How about this: Heyward has hit a combined 18 home runs in his two go-rounds with Chicago while posting a .669 OPS. Those would be solid totals for a utility infielder. For a corner outfielder making more than $20 million annually, they're subpar to say the least.

    Heyward can opt out of his contract after the 2018 season. Unless his offensive output dramatically improves, he'll remain on the North Side and curtail the Cubs' payroll for years to come.

Chicago White Sox: 1B/OF/DH Adam Dunn

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    Ted S. Warren/Associated Press

    The contract: Four years, $56 million, signed in December 2010

    The aftermath: The Chicago White Sox knew they were getting a one-dimensional slugger when they inked Adam Dunn. What they didn't count on was his failing to slug.

    In 2011, the first year after Chicago handed him more than $50 million, Dunn hit .159 with a scant 11 home runs in 122 games. He rebounded the following year to club 41 homers, though he also led MLB with 222 strikeouts.

    By the time White Sox cut bait and traded Dunn to the Oakland A's in 2014, he'd amassed a zero-dimensional .201/.321/.410 slash line on the South Side.  

Cincinnati Reds: RHP Jonathan Broxton

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    Joe Robbins/Getty Images

    The contract: Three years, $21 million, signed in November 2012

    The aftermath: The Cincinnati Reds acquired Jonathan Broxton from the Kansas City Royals at the 2012 trade deadline, and the big right-hander posted a 2.82 ERA in 25 appearances. 

    The Reds re-signed him to a lucrative pact that winter, and the results were less than pretty.

    Broxton posted a 4.11 in a wobbly 2013 season and was traded the next year at the waiver deadline to the Milwaukee Brewers after blowing six of 13 save opportunities with Cincinnati, though he did secure 21 holds.

Cleveland Indians: RF/1B Nick Swisher

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    Jason Miller/Getty Images

    The contract: Four years, $56 million, signed in December 2012

    The aftermath: Nick Swisher was one of the game's more reliable switch-hitters when the Cleveland Indians signed him to a then-franchise-record contract prior to the 2013 season.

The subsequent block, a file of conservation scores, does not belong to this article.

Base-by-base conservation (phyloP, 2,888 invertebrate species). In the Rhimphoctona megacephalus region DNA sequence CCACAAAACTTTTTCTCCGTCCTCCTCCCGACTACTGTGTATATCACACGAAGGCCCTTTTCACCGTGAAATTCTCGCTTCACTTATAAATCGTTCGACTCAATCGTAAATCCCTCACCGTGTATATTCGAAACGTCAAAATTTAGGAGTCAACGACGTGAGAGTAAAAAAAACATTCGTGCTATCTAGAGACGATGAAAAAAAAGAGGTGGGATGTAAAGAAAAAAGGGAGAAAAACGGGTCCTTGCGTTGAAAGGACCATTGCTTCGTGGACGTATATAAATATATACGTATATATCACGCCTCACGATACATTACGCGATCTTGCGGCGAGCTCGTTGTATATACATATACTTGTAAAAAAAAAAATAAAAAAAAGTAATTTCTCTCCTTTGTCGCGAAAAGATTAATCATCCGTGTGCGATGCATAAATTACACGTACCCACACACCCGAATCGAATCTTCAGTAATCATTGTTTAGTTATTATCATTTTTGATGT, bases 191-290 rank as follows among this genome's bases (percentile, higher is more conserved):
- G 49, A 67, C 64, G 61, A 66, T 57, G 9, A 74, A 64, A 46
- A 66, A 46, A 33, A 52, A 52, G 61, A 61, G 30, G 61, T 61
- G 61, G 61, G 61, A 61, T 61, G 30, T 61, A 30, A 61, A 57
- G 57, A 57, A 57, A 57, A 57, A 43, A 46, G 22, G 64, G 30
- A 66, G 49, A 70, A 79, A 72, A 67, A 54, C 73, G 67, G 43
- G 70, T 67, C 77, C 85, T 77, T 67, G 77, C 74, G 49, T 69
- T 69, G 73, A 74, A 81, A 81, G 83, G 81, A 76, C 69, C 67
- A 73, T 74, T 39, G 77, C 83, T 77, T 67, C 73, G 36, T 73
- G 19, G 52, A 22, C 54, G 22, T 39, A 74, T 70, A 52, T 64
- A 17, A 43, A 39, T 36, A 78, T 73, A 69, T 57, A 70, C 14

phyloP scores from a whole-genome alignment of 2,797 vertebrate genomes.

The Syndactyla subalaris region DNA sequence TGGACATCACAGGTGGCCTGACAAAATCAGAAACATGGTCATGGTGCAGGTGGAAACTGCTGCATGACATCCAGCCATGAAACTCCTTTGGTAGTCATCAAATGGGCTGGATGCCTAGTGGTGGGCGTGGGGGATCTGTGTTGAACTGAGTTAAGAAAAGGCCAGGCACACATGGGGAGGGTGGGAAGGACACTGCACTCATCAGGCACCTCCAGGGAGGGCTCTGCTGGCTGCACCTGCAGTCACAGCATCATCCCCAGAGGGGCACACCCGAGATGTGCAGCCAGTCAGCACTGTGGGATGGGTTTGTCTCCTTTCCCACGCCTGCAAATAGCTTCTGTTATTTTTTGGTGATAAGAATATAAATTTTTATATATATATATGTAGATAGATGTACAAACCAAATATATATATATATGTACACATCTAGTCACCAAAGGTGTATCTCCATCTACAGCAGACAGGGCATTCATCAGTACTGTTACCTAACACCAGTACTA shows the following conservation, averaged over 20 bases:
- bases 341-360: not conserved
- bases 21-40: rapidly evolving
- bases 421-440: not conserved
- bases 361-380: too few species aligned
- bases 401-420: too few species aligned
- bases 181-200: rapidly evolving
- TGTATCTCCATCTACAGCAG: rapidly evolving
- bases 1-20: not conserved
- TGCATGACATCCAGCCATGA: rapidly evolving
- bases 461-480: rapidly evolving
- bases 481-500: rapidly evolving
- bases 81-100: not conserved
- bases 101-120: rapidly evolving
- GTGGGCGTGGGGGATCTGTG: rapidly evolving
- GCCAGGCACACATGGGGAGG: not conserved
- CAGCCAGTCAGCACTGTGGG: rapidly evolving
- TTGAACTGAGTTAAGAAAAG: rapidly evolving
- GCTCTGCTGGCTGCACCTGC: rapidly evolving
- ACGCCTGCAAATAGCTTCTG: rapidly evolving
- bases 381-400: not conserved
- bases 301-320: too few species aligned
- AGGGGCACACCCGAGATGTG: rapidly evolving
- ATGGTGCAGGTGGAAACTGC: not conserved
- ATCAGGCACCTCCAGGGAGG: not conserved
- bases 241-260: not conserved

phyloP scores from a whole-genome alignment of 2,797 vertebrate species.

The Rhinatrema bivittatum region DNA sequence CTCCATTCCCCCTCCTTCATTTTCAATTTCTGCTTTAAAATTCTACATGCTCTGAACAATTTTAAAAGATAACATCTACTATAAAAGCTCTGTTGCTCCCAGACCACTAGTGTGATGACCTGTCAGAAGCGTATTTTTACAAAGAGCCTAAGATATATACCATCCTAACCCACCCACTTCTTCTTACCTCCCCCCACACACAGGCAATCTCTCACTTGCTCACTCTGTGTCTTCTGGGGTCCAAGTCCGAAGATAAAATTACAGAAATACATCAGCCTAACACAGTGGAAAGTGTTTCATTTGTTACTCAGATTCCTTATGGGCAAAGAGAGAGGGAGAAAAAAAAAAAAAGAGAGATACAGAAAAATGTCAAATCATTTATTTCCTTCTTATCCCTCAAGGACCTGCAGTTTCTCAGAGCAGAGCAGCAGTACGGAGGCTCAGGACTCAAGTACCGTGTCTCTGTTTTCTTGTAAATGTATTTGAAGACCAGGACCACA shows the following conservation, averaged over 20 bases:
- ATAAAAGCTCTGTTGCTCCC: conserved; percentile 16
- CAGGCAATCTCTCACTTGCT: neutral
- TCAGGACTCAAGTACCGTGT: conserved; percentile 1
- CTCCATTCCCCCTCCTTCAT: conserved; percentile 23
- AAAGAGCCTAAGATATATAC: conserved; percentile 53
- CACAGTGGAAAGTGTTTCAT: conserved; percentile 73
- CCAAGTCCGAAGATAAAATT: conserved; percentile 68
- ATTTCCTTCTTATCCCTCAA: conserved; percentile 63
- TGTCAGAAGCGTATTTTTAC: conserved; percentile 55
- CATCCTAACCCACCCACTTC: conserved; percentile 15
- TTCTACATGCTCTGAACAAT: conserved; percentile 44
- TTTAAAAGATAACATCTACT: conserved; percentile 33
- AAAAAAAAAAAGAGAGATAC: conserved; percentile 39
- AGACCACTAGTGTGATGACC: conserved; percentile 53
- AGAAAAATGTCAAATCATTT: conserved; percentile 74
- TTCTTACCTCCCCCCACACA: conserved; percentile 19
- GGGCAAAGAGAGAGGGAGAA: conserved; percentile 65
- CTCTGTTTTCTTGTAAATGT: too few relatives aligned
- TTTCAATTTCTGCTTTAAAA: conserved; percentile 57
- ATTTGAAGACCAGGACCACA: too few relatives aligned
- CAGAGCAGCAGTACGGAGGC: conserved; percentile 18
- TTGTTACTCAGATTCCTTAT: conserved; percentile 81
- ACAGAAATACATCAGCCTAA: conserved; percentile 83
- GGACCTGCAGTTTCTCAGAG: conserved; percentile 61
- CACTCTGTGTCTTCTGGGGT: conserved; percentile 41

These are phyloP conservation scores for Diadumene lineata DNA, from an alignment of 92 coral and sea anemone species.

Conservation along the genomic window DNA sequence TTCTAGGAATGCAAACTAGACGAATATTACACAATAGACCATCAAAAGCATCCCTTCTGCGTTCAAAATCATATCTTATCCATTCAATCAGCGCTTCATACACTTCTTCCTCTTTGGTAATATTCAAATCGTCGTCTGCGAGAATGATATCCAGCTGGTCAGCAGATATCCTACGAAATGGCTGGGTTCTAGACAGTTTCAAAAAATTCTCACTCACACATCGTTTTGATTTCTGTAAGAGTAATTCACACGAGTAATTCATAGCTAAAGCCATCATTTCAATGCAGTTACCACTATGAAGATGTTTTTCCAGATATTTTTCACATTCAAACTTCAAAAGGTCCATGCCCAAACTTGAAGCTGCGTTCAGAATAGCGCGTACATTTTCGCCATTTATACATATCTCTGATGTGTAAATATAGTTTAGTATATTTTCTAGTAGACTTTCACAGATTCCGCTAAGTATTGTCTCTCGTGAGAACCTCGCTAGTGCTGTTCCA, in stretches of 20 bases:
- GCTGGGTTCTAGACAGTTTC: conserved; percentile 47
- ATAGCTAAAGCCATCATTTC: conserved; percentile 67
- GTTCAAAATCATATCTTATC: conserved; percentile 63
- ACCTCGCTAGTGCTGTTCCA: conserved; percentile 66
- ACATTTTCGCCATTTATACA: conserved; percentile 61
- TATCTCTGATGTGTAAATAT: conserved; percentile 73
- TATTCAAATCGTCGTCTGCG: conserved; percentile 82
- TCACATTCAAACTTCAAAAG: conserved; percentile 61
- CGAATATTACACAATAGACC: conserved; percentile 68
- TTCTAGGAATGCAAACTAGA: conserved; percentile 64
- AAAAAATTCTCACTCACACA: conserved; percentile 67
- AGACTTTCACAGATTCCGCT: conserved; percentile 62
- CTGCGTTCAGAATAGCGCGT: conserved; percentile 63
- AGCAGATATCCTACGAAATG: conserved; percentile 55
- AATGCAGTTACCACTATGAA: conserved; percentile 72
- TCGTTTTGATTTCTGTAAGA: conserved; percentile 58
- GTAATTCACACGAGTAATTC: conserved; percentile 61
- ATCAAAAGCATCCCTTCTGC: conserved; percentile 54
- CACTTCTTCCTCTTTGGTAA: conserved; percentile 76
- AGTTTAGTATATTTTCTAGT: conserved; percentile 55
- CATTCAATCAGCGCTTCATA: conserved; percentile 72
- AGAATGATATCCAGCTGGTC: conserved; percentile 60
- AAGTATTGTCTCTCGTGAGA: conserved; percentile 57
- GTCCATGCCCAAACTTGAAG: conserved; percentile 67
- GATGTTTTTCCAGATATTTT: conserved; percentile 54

He'd hit 20 or more home runs in eight straight campaigns and had posted an .837 OPS the previous year with the New York Yankees. He was also 32 years old, an age when many players' skills begin to erode.

    Erode they did, as Swisher hit .228 with an anemic .377 slugging percentage in two-plus seasons with Cleveland before being traded to the Braves along with Michael Bourn in August 2015.

Colorado Rockies: INF/OF Ian Desmond

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    Alex Gallardo/Associated Press

    The contract: Five years, $70 million, signed in December 2016

    The aftermath: The jury is still out on the deal between Ian Desmond and the Colorado Rockies, but the early returns aren't great.

    In his first season with Colorado, Desmond was hampered by injury and hit only seven home runs with a .701 OPS in 95 contests despite playing his home games at Coors Field. 

    He'll have a starting job in 2018 at either first base or in the outfield and a chance to restore his value. For now, a contract FanGraphs' Dave Cameron panned at the time looks worse than ever.

Detroit Tigers: 1B/DH Prince Fielder

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    Ben Margot/Associated Press

    The contract: Nine years, $214 million, signed in January 2012

    The aftermath: When Prince Fielder inked a massive, nine-figure contract with the Detroit Tigers prior to the 2012 season, it looked like he'd follow in his father Cecil's slugging footsteps as the face of the franchise. 

    The younger Fielder did make a pair of All-Star teams and had a top-10 American League MVP finish in two seasons with Detroit, but he was traded to the Texas Rangers in November 2013.

    In a sense, the Tigers dodged a bullet. They got three mostly productive seasons out of Kinsler and shed the bulk of Fielder's remaining contract. Fielder, meanwhile, saw his production plummet with Texas and retired because of a neck injury in 2016.

    Detroit has made other regrettable moves in the interim, including signing right-hander Jordan Zimmermann for five years and $110 million only to see him post a 5.60 ERA.

    Big picture, however, the Fielder megadeal didn't work out for anyone involved. 

Houston Astros: INF Kaz Matsui

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    The contract: Three years, $16.5 million, signed in December 2007

    The aftermath: The Carlos Lee boondoggle occurred in the 2006-07 offseason, one year prior to our cutoff. So we turn to a lower-profile yet still unsuccessful Houston Astros signing: Kaz Matsui.

    The Japanese middle infielder acquitted himself capably in the first year of his Astros contract, hitting .293 with 20 stolen bases, though he was limited to 96 games.